John Keats once famously noted, “Nothing ever becomes real till it is experienced.”
Modern finance theory usually assumes that people are fully rational, incorporating all available information instantaneously into their expectations. Yet researchers have discovered that our personal experiences disproportionately impact our expectations about the future and risk taking behavior. In other words, we often overweight our own personal experiences at the expense of broader and often more objective and accurate information.
Below, I examine the evidence behind, and implications of, this bad investing behavior, and what investors can do to try to overcome it.
Q: What is the evidence on how personal experiences affect our investment decisions?
A: Researchers have found that our experiences have a disproportionate impact on how much we save for retirement, our willingness to repurchase a given stock, our propensity to participate in initial public offerings and our portfolio diversification decisions.
Based on data from a large benefits recording firm, investors who have experienced high average returns or low volatility in their 401(k) accounts tend to save more. Meanwhile, as evidenced by trades during the 1990s at a large U.S. discount brokerage and a large retail brokerage, investors shun stocks that they previously sold for a loss and stocks that have risen in price after being sold. This is presumably because investors are trying to distance themselves from the associated negative feelings of regret and disappointment.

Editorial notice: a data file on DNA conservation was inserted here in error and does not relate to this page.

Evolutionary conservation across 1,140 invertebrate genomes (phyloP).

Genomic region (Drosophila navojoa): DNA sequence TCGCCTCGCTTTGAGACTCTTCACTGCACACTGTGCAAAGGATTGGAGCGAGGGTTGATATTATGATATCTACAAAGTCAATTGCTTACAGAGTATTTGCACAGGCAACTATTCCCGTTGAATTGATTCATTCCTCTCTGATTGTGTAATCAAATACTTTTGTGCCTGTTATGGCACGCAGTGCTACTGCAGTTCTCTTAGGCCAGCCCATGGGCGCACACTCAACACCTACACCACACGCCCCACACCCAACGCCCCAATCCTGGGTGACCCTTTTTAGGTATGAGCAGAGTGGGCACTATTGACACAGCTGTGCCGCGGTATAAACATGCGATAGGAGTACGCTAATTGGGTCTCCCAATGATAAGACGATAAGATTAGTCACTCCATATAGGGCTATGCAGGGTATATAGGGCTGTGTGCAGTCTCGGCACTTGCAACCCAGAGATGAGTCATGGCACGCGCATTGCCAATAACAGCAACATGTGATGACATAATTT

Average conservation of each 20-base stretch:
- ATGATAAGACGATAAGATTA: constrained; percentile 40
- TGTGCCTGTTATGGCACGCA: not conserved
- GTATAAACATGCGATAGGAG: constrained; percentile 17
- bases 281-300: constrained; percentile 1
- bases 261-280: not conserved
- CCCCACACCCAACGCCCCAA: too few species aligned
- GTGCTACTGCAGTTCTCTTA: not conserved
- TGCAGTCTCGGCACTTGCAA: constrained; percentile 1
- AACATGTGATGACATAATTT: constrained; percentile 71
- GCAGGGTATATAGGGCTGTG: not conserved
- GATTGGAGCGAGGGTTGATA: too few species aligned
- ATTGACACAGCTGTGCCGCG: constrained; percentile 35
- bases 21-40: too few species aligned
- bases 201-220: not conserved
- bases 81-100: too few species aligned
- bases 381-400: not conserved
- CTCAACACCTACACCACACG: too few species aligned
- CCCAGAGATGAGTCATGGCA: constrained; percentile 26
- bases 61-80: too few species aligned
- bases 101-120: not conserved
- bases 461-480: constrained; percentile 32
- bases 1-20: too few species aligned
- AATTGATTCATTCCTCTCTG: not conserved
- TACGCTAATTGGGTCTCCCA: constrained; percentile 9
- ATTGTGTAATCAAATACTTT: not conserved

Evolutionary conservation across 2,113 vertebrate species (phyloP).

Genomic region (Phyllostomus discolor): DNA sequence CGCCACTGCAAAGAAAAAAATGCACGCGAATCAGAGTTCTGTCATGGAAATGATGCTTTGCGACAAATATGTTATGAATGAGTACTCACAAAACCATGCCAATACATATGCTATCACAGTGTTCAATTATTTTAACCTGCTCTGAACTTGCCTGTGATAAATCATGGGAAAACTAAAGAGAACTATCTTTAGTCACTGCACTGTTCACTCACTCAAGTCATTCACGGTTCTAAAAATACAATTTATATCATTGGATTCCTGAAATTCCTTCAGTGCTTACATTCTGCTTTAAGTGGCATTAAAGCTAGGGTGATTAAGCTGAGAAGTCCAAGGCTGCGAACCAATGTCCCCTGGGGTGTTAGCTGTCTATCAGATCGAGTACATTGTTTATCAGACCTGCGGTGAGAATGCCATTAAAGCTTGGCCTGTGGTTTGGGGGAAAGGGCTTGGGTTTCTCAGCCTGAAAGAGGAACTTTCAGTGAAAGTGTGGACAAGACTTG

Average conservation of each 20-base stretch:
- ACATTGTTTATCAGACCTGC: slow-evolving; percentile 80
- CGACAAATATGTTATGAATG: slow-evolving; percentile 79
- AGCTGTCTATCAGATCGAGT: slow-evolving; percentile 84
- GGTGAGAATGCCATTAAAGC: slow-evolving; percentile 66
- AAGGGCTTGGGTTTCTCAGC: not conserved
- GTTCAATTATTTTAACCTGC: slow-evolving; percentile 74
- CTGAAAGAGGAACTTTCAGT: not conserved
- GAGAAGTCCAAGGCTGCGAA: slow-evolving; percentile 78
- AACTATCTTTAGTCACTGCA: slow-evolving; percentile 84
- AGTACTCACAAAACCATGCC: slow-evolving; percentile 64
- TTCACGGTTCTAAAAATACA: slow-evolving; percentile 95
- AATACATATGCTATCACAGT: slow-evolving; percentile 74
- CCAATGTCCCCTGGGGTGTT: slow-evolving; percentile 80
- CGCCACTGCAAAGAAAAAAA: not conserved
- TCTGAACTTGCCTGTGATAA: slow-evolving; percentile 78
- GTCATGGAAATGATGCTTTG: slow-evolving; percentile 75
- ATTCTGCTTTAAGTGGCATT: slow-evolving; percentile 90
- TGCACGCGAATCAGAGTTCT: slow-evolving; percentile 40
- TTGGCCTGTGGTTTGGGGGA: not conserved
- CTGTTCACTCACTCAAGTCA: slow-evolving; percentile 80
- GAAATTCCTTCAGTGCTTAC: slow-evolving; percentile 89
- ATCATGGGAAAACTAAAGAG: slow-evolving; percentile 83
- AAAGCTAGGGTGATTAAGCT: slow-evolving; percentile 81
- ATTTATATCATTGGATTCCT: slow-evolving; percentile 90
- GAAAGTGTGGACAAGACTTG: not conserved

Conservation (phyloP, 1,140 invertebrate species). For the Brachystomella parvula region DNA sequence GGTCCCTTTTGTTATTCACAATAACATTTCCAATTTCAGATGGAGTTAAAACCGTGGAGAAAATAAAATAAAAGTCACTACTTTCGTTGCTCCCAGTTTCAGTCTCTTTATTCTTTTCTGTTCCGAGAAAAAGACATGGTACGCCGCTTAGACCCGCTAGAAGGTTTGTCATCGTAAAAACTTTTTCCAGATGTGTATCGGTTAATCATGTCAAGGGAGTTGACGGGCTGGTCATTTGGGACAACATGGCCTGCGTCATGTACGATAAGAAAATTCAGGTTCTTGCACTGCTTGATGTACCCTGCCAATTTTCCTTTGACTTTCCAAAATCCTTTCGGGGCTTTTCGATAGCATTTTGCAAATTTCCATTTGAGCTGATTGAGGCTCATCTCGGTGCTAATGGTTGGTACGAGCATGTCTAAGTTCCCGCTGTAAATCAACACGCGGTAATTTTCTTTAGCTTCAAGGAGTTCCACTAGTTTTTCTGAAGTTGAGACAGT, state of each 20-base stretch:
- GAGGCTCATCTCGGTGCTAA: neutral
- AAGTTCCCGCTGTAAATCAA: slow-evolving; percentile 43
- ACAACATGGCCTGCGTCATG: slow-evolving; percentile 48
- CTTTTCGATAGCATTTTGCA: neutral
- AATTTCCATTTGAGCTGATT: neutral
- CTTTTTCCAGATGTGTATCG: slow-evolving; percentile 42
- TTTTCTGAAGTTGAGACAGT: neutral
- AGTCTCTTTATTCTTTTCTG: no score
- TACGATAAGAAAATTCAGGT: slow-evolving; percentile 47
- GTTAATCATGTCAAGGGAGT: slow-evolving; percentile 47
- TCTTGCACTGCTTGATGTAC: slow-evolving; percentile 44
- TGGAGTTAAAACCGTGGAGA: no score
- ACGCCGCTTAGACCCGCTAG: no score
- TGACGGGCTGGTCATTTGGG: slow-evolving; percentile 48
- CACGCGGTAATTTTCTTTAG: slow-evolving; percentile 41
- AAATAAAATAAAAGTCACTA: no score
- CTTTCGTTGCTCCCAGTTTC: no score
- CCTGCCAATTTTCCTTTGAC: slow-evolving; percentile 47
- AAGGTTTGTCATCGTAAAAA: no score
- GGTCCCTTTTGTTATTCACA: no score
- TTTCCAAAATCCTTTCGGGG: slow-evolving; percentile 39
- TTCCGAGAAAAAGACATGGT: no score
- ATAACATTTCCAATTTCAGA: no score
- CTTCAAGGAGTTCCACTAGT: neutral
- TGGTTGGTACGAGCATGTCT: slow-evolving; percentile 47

Our personal observations about the macroeconomic environment also impact our return and volatility expectations, risk taking and financing decisions. For instance, based on data from the Michigan Survey of Consumer Attitudes, individuals expect higher stock market returns and lower volatility in times of economic expansion than during recessions. In addition, corporate managers who experienced the Great Depression subsequently shied away from external financing and chose a more conservative capital structure with less leverage.
Finally, based on 1960 to 2007 data from the Survey of Consumer Finances, individuals who have experienced low stock market returns during their lifetimes tend to be more pessimistic about future returns, more risk averse, less likely to participate in the stock market and generally invest a lower fraction of their liquid wealth in stocks. The same is true for bond investors who have experienced low returns.
Q: What are the portfolio implications of this bad investing behavior?